Associations between sleep disturbances, personality, and trait emotional intelligence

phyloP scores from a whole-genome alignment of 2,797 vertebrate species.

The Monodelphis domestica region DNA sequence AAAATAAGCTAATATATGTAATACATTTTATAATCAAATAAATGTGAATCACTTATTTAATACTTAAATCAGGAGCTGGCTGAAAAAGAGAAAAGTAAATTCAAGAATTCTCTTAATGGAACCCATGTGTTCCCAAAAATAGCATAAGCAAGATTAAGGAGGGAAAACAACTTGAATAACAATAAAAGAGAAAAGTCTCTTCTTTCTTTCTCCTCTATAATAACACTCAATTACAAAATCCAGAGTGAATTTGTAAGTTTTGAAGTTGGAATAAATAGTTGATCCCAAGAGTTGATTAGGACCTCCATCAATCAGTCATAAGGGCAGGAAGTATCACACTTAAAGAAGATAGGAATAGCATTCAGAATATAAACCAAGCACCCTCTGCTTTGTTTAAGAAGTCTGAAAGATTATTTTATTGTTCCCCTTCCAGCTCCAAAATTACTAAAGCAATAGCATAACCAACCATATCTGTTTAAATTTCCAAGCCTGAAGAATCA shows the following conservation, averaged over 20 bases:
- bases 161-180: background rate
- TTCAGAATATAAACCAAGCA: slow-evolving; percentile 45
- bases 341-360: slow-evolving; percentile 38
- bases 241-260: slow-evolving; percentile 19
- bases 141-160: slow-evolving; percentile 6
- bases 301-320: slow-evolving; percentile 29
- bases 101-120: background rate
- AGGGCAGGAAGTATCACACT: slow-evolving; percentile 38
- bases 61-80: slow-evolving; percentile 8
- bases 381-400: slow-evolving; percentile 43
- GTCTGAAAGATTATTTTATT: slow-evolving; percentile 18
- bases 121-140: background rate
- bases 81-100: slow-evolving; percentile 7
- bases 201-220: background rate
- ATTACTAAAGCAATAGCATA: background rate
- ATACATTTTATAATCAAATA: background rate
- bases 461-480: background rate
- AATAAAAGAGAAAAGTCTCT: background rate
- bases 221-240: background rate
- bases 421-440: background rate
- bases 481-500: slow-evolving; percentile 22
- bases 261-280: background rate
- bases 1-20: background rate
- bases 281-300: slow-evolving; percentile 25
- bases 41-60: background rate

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Insomnia is defined by difficulty falling asleep, staying asleep, or waking earlier than desired with inability to return to sleep. Complaints of nonrestorative sleep (NRS) are often associated with insomnia but can occur independently. Fragmented sleep and NRS have been shown to relate to one’s mood, one’s ability to process their own or others’ emotions, and can lead to changes in cognitions and behaviors. Personality traits related to increases in anxiousness may play a role in the development and maintenance of sleep disorders and associated daytime impairment of NRS. The relations between sleep disturbance, personality traits, and trait emotional intelligence are underrepresented in the current literature and findings have been mixed. This study addressed some inconsistencies by identifying associations between the Big Five personality traits, trait emotional intelligence (TEI), complaints of NRS, and disrupted sleep associated with insomnia. We predicted that neuroticism would relate to poorer sleep and that conscientiousness and TEI would be associated with better sleep. Openness to experience, extraversion, and agreeableness are not often discussed in the literature, but were expected to associate similarly as conscientiousness. Results provided support for the idea that trait characteristics are associated with insomnia severity and restorative sleep quality. These findings indicated that personality and TEI may play a role in development and maintenance of sleep disorders and daytime impairment of NRS; higher conscientiousness, lower neuroticism, and higher TEI possibly demonstrate a protective role to experiencing negative effects of poor sleep.

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